Leveraged Gold ETFs: The End of Gold Stocks

Includes: DGL, DGP, DGZ, DZZ
by: Sam Kirtley

During the last major rally in gold prices, gold stocks made some great gains and investors, such as yours truly, were happy to take good profits on the gold mining companies we had bought over the summer doldrums. However, we should have seen a much better performance.

Firstly, lets take a look at some of the main investment vehicles.

Physical gold bullion: There are advantages to holding the actual metal in your hand, but there are issues regarding secure storage and liquidity. However this is still a relatively “safe” way to play the gold bull market.

Gold ETFs: These will track the price of gold almost exactly. However, not all ETFs hold physical bullion, so not all are “as good as gold”. [Editor's note: ETFs noted on this piece may actually be ETNs.]

Gold Stocks: These companies will (hopefully) make more money with higher gold prices as they can sell every ounce of gold mined for so much more. Therefore the stock price should rise with rising gold prices at a ratio somewhere between 2 and 4 to 1.

Derivatives: These financial instruments include futures, forwards, options, and swaps and are not for every investor, but provide the greatest leverage to the gold price. However these are usually favored by traders who have a shorter-term outlook than investors.

Usually the investors will opt for one of the first three vehicles, with derivatives being somewhat of a specialist area.

We have chosen to invest in gold stocks as we wanted to be able to close positions swiftly if necessary and we liked the leverage to the gold price that gold stocks offered.

Although we do hold a small amount of bullion “just in case…” the majority of our capital has been invested in gold stocks as we could buy and sell at the click of a button and gain a decent leverage to rising gold prices. We like the idea of being able to virtually trade gold bullion with an ETF but we didn’t see the point in buying a gold ETF when the stocks provided sufficient liquidity and more leverage.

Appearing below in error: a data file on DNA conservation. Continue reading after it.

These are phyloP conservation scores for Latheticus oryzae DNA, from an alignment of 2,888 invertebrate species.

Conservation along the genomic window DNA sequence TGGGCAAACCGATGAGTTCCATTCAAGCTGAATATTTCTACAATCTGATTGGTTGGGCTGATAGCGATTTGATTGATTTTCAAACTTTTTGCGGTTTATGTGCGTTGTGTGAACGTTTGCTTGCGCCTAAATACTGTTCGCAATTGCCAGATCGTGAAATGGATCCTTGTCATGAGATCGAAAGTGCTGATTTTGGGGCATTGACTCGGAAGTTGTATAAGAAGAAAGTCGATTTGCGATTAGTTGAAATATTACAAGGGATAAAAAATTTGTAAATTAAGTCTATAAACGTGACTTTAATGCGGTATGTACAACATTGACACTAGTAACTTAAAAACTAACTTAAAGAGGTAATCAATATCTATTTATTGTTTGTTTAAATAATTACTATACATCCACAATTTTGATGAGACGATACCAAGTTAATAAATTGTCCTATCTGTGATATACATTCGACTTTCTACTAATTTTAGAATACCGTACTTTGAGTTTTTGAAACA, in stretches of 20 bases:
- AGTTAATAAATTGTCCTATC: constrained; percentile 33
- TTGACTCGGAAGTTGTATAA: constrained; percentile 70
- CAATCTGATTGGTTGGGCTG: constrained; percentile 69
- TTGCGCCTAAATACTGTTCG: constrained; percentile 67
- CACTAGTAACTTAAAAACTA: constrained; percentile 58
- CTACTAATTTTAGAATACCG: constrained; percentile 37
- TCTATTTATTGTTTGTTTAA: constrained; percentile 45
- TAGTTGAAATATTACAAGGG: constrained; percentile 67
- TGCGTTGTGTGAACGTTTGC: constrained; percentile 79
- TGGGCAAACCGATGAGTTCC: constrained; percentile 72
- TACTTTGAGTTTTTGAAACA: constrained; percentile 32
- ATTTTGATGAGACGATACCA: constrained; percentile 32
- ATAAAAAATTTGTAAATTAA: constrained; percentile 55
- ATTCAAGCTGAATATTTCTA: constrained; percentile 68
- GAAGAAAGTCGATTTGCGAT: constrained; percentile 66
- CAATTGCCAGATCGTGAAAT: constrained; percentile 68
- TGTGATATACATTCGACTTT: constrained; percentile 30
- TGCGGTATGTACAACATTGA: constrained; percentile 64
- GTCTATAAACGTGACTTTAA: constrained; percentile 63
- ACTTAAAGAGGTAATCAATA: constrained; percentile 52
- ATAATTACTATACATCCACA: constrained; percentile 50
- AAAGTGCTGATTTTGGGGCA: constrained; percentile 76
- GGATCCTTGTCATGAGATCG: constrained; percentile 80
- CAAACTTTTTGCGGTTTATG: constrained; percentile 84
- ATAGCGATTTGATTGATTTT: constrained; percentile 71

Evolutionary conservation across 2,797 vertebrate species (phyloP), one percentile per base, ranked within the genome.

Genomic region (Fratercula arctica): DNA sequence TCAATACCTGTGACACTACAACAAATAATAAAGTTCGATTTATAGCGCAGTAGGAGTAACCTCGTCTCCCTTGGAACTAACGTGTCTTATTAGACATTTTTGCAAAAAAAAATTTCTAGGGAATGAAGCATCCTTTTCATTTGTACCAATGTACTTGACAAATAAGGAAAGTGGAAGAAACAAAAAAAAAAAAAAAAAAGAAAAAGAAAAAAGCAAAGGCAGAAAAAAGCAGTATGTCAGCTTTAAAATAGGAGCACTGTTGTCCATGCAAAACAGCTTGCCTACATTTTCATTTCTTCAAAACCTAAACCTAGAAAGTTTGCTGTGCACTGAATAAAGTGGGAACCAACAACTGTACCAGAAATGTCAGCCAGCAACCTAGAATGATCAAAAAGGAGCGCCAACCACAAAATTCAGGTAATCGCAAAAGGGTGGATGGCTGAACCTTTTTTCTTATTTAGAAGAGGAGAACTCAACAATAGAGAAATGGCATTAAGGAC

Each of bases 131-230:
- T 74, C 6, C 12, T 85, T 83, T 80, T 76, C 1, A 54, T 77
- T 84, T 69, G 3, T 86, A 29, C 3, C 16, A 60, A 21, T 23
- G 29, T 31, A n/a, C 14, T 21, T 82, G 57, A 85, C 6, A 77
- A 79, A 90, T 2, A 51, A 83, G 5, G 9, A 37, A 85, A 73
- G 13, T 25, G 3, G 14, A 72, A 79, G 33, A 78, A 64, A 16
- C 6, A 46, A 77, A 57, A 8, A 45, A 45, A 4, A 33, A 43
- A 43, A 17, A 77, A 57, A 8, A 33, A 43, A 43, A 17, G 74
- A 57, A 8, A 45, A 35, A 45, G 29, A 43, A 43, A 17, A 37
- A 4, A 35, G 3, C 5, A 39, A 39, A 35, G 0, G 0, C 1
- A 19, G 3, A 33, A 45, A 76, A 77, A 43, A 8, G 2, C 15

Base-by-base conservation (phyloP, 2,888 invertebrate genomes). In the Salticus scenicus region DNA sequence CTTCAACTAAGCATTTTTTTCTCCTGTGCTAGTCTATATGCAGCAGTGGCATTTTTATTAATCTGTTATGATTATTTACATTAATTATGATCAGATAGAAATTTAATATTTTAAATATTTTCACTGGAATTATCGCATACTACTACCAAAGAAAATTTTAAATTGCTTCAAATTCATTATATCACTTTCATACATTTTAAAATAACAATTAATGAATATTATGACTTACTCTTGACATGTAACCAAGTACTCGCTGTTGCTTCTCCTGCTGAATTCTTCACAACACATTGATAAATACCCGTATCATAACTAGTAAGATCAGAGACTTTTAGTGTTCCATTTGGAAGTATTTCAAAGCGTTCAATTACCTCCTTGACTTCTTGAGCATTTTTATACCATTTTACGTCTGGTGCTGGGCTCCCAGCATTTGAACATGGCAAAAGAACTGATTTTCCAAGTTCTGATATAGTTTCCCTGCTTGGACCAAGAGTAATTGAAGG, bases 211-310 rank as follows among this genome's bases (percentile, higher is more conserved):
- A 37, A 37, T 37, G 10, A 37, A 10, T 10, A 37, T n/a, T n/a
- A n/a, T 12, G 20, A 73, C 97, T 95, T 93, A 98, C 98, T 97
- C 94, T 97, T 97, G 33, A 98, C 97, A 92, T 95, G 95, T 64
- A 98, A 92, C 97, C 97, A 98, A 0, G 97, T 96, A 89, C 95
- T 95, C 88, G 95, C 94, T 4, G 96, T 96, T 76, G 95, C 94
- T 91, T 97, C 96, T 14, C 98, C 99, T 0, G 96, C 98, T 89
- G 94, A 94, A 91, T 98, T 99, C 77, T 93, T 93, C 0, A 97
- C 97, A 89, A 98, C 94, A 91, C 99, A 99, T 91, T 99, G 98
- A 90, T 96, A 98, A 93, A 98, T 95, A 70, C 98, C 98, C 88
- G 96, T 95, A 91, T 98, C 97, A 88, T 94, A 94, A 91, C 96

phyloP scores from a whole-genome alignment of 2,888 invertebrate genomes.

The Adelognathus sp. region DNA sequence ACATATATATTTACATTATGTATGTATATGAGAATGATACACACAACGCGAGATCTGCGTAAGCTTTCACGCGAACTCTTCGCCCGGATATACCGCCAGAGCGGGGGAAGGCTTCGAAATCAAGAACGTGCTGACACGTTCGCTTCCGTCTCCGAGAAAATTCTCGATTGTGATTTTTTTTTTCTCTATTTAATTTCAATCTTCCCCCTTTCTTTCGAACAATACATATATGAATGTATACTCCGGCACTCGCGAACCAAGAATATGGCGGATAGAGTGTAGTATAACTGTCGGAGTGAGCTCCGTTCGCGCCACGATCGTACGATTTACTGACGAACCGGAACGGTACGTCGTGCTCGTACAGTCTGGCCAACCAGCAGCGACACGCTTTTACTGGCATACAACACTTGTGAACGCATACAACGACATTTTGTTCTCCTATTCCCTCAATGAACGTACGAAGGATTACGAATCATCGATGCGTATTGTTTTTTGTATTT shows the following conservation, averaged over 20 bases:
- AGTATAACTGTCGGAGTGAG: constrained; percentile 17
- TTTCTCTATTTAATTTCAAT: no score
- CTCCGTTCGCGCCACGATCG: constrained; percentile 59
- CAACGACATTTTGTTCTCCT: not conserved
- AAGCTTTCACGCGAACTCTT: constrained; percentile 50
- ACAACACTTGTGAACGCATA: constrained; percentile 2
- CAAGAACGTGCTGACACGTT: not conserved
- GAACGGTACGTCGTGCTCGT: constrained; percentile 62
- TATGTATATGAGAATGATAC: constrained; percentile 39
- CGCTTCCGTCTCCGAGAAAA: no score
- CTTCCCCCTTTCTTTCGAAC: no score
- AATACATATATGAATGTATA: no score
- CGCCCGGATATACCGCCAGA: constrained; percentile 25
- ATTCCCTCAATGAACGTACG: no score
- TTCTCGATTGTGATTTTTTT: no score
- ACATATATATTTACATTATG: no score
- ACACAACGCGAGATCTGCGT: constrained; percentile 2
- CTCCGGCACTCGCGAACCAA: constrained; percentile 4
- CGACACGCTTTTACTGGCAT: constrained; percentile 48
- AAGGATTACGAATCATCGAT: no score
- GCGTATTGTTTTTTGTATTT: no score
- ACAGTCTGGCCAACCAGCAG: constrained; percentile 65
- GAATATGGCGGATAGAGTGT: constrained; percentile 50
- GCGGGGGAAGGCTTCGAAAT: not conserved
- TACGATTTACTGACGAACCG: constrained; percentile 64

But now the whole investment landscape is changing...

The whole problem that we had with the gold ETFs is that they didn’t offer the same leverage as gold stocks. However these new leveraged ETFs may solve this problem.

In the last couple of months we have seen the emergence of some new gold ETFs offering 200% exposure to the gold price. With many gold stocks barely offering 1:1 leverage to gold in the recent rally, these investment vehicles appear very attractive to us, and no doubt other gold bugs.

In fact, with these new leveraged gold ETFs is there actually a need to own gold stocks?

We do not see the reason to own gold stocks if an ETF is going to offer you decent leverage that is actually tied to the gold price, not to a company’s press releases. Remember a stock can be affected by rising production costs and political instability in area of mining. In addition to this if one is not investing in mining companies, one does not have to devote time to the analysis of geological results, management teams, balance sheets and company operations. This leaves more time for gold itself, the general market and the economy, which should lead to better investment decisions as one can concentrate on the precious metals bull market, rather than company details.

So we see very little reason to buy positions in gold stocks in the future and we are going to give some serious thought to moving from mining companies to leveraged ETFs over the coming months. If 200% exposure isn’t enough, then one can always buy on margin and increase that leverage to 400%. One can also go short by buying an inverse ETF, allowing one to profit from both the ups and downs of the bull. Gold stocks may get a boost in the final leg of the bull market though, as “the herd” stampedes in and forks out cash for anything that glitters. And of course, the gold mining companies will still make a lot of money as gold prices continue to rise, but we feel the ETFs offer a slightly better deal. Also, bear in mind that the 200% leverage offered by ETFs is a mathematical relationship, whereas the leverage from mining stocks is a rough estimate of what might happen, in other words: a hopeful guess.

Aside from taking profits on some of our holdings in late February, we haven’t gone out and dumped all our stocks. We still hold a core position but we are considering transferring this to an ETF based portfolio and we will most probably use cash generated by our February profit taking to begin to build positions in leveraged gold ETFs when we feel that this correction has run its course and begun to consolidate.